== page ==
Ayorinde then lauded Tinubu for her bold step in moving the motion and galvanising her colleagues to address the gridlock and expressed the hope that the Senate would give it priority attention when it is tabled in view of the socio-economic hardships it had continued to cause residents of the state.
The commissioner expressed the optimism that the intervention from the senate would go a long way to also complement other moves by the state government in finding lasting solution to the gridlock and lessen the hardship on the people.
Before the Tinubu motion, the then Governor of Lagos State, Akinwunmi Ambode, had visited Apapa and its environs to have an on-the-spot assessment of the situation and gave directives that would ease traffic in the area.
Ambode during his maiden town hall meeting also declared that the traffic gridlock on Apapa-Oshodi Expressway had been a major challenge to traffic management in the state. And as part of measures to find solution to the gridlock, the state government has appealed to the federal government to expedite action on the rehabilitation of the Tin Can Island Bridge, while on its part, has put in place a joint task force that operates round the clock to ensure that traffic situation improves along the axis.
The government said it was also working on the plan to expand the capacity of the existing trailer Park at Orile to accommodate 1000 trucks from its current capacity of 350.
Despite the two separate senate motions over the last eight years and the recent governors’ intervention, the problem has become even worse with opportunists making it a multibillion-naira extortion industry.
For instance, on June 7, 2021, the Nigerian Ports Authority (NPA) lamented that over 30 toll points manned by security personnel, where bribes are allegedly being collected before trucks are allowed into the Port, had sprung up around the Apapa and Tin Can Ports.
This is as the NPA has met with the Lagos State Government on strategies to tackle the persistent gridlock around that axis and measures to curb corrupt practices and alleged extortion of truck drivers by traffic and security operatives along the Lagos Ports corridor.
In a statement issued by the General Manager, Strategic and Corporate Communications, NPA, Olaseni Alakija, who quoted the Acting Managing Director of NPA, Muhammed BelloKoko, as harping on the need to strengthen enforcement of traffic laws along the Apapa and Tin Can Ports roads.
The statement had said that Bello-Koko told the Lagos State Governor, Babajide Sanwo-Olu, NPA had been receiving several complaints of extortions, especially by security operatives, and described the menace as a hindrance to the smooth implementation of the truck call-up system.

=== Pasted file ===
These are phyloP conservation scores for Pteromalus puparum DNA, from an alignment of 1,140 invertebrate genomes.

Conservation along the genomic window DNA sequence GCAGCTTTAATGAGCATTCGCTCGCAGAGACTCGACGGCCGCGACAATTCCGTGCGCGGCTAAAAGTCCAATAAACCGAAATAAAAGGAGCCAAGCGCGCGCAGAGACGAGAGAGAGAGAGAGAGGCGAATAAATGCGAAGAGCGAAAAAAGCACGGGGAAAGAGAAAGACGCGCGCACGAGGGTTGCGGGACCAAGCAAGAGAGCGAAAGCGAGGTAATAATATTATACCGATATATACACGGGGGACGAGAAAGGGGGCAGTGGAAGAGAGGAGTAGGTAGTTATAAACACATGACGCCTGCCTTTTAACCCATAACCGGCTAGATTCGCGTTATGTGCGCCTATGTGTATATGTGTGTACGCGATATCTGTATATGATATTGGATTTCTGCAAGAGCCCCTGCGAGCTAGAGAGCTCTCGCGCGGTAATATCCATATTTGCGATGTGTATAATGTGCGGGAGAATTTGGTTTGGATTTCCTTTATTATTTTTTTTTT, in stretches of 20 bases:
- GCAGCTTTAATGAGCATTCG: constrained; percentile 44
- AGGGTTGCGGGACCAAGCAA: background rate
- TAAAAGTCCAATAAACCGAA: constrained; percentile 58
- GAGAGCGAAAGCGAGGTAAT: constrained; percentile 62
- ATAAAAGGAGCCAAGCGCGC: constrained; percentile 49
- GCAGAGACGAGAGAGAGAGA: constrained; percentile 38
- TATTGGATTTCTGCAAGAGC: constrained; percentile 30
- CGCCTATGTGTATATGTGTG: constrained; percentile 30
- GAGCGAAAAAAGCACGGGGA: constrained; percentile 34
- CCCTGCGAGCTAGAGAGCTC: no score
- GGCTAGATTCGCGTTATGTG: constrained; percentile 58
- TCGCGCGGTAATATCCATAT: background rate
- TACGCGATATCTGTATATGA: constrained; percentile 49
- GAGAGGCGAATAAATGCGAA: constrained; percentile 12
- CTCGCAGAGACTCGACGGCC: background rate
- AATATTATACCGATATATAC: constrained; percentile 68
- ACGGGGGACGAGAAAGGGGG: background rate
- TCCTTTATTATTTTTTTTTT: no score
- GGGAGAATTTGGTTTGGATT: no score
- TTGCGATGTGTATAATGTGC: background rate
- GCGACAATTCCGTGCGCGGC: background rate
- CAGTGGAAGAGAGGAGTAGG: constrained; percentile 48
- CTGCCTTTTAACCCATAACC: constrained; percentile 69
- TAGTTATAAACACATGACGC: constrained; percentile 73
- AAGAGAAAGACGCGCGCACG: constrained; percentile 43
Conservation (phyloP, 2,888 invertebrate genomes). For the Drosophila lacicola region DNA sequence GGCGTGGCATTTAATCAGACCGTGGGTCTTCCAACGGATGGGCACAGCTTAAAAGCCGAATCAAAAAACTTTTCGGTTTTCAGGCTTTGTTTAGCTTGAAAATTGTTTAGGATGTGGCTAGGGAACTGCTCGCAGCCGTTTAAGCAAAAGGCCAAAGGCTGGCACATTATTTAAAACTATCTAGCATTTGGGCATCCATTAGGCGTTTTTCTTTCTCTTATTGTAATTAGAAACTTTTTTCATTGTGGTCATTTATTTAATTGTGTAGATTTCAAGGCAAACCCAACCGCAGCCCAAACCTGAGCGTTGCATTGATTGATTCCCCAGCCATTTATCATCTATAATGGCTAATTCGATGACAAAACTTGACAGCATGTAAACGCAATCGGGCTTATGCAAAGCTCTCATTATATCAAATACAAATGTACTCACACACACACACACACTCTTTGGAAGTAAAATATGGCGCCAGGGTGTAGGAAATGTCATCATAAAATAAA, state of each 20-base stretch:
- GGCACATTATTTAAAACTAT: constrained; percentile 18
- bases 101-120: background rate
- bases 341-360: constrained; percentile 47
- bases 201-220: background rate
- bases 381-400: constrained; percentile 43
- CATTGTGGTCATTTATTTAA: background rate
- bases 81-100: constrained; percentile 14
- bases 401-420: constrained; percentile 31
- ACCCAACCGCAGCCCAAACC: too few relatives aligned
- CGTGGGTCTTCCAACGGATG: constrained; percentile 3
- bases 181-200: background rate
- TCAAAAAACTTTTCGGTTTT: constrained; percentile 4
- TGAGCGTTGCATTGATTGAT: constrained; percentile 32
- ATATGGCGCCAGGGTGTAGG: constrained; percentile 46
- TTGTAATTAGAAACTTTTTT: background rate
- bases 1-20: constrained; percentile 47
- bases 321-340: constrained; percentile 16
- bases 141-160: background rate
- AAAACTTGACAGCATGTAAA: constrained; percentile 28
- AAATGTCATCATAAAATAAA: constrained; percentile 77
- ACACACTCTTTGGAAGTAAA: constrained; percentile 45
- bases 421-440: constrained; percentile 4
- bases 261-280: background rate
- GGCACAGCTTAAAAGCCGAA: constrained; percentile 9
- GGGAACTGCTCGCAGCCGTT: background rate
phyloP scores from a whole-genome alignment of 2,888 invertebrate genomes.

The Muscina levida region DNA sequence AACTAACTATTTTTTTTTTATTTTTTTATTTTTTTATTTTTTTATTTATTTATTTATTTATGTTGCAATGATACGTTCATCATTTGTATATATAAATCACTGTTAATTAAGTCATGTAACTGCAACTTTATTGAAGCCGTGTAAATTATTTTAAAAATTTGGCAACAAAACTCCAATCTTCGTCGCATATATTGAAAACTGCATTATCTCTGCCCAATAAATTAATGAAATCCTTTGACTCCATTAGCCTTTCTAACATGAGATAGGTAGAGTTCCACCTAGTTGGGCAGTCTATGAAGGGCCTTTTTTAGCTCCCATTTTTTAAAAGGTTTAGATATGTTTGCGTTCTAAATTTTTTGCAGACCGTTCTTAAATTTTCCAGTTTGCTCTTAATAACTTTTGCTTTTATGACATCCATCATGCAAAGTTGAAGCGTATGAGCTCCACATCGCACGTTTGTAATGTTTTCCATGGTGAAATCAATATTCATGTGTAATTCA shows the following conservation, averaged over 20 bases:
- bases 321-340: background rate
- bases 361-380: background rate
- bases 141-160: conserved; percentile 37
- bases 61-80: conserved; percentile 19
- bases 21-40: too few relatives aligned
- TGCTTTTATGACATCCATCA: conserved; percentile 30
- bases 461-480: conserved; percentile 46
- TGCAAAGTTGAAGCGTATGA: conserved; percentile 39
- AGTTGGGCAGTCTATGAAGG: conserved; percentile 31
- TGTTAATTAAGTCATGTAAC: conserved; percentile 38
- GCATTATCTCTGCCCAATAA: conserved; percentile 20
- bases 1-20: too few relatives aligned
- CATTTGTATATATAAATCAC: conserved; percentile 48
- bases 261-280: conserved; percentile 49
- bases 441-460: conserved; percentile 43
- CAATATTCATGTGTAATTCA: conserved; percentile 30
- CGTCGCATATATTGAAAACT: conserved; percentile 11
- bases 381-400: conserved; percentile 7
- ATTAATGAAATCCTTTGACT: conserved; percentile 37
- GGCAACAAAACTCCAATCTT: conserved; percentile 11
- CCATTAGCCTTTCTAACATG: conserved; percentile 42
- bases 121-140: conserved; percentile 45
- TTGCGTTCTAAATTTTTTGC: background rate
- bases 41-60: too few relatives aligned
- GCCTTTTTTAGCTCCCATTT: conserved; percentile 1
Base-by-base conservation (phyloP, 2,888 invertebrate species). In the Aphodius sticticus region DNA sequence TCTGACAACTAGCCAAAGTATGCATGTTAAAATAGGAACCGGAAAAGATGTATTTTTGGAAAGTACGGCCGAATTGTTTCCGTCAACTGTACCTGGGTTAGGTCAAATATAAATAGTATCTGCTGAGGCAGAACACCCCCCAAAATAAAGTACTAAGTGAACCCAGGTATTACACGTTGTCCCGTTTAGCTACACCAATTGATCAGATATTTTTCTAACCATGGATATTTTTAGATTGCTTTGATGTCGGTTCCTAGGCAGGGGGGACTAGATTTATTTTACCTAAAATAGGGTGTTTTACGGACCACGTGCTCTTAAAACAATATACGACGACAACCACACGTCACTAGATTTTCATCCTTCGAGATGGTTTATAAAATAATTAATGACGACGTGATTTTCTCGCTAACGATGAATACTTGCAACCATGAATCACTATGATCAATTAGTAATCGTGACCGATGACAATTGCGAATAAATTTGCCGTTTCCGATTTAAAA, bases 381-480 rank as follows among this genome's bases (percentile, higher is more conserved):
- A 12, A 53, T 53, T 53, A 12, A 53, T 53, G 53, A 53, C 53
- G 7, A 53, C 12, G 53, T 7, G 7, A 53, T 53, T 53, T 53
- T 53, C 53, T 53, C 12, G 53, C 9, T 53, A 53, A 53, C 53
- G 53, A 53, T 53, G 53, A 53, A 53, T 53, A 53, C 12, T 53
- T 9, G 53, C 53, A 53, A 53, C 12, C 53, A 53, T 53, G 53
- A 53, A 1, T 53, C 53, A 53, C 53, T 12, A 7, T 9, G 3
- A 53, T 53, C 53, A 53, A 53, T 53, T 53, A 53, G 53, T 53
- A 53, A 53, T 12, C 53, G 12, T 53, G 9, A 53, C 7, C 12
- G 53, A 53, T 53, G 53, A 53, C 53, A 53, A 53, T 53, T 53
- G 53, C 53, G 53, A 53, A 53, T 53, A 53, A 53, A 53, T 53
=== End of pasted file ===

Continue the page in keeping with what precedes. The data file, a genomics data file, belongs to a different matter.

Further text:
Bello-Koko, in his chat with the press, said the focus was on the alleged extortion by security operatives, adding that NPA solicited the government’s intervention to check the menace.
He said: “At the NPA, we resolved to take the right punitive measures against any of our staff involved in this; we have moved some of them out of port locations. We will do further reviews, whoever is found involved, will be appropriately sanctioned.
“Because of the involvement of several security units, many checkpoints have been created; we believe there are over 30 checkpoints within the Apapa and Tin Can Port axis. We believe that this is a major issue causing delays and a whole lot of problems, so this was one of the concerns we raised at the meetings.”
He said he had issued a directive to the “ETO” Project Consultant and operator of the Lilypond Truck Transit Park(TTP) to redouble their efforts, especially on the deployment of necessary physical and IT infrastructure as well as adequate human resources, to address the gaps and complaints of a delay from Port users.
He disclosed that NPA had ordered the TTP Company to immediately deploy infrastructure, so as to reduce the waiting time of trucks in and out of the Port.
The acting NPA boss further said that the meeting discussed poor access roads, especially around Sunrise Bus-stop leading to the Tin Can Port.
He said: “Trucks going to Tin Can now use the Apapa Port road, so no matter how much you control the traffic in Apapa, it will not be noticed.NPA has reached out to the Federal Ministry of Works, we have been speaking with the Director of Works in the State, and we have asked that they should provide some palliatives around Sunrise Bus-stop.
“We were made to understand that the contract for that section of the road has just been awarded, but because of the rains, work has been delayed. There is a need for that part of the road to be graded so that the Tin-Can Port corridor will begin to enjoy some measure of free flow of traffic.
“We have stakeholders like Dangote and others who have factories within the Port and each of them may need to bring in about 300 trucks daily, but it has to be done in such a way that their operations do not affect the need of other Port users.”
Bello-Koko was optimistic that the renewed collaboration with the Lagos State Government would bring an end to the perennial gridlock within and around the Apapa metropolis, adding that trucks not registered would not have access to the Port.
On his part, Governor Sanwo-Olu, according to the statement, was quoted as saying that the Lagos State Government would work closely with the NPA toward the success of the truck call-up system while calling on all port users to be alert to their responsibilities toward ending the gridlock in Apapa.
Containers are continually falling off trucks while in transit, damaging vehicles daily while commuters face untold hardship thus, requiring prompt government attention